Created in 1990 as a bureau of the U.S. Department of the Treasury, FinCEN collects and analyzes information about financial transactions required under the BSA in order to combat money laundering, terrorist financing and other financial crimes.9 It is authorized to investigate banks and other financial institutions for compliance with and violation of the BSA pursuant to 31 C.F.R. § 1010.810, which grants FinCEN “overall authority for enforcement and compliance, including coordination and direction of procedures and activities of all other agencies” under the BSA.
Basis for Recent FinCEN Enforcement Actions
The primary basis for FinCEN’s assessment of a CMP against TD Bank was that the bank had “willfully violated the [BSA’s] reporting requirements by failing to detect and adequately report suspicious activities in a timely manner.”10 In particular, FinCEN noted, “[a] lack of adequate training for both the business and [BSA/AML] staff contributed to the [bank’s] failure to recognize … suspicious activity.”11 Key assertions made in the agency’s enforcement order included that the bank failed to detect and report suspicious activity, and filed late SARs. In particular, FinCEN indicated that the bank failed to properly identify, monitor, and report suspicious activity in attorney trust accounts known as Interest on Trust Accounts (“IOTAs”) maintained by a Florida attorney, which accounts were used to conduct fraudulent transactions.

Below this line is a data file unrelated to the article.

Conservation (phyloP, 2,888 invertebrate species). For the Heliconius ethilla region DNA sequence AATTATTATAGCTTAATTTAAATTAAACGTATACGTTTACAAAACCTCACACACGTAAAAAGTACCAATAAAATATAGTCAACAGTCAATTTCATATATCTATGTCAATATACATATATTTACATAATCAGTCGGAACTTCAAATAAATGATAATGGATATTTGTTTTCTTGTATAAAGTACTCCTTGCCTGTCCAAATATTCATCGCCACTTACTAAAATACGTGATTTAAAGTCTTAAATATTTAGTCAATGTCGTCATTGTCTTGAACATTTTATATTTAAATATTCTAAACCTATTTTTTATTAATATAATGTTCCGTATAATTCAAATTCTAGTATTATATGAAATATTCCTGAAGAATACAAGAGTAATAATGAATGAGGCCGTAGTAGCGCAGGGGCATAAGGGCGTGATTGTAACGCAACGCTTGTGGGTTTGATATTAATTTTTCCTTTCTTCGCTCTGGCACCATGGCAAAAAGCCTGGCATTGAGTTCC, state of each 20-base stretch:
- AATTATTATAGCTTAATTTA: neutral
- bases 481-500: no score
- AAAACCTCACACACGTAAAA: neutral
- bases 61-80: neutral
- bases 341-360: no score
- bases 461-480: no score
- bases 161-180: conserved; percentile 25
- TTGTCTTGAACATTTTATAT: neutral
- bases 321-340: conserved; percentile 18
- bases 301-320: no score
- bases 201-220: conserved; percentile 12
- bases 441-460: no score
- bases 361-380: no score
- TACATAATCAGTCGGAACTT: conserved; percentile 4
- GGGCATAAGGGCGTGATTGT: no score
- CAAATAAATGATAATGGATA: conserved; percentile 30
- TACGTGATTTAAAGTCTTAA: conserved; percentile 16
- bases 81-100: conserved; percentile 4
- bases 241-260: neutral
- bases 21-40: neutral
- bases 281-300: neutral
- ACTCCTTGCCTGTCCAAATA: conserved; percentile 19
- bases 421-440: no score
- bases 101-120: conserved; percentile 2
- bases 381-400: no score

FinCEN noted that the bank’s policies, procedures, and training regarding IOTAs had been inadequate and, as a result, while the accounts triggered suspicious activity alerts in the bank’s AML surveillance software between April 2008 and September 2009, the bank’s employees failed to recognize the suspicious activity and file SARs in a timely manner.12 Specifically, FinCEN alleged the bank filed five late SARs, totaling an estimated $900 million in aggregate suspicious transaction activity occurring between April 2008 and October 2009, substantially exceeding the general 30-day timeframe to file required SARs.13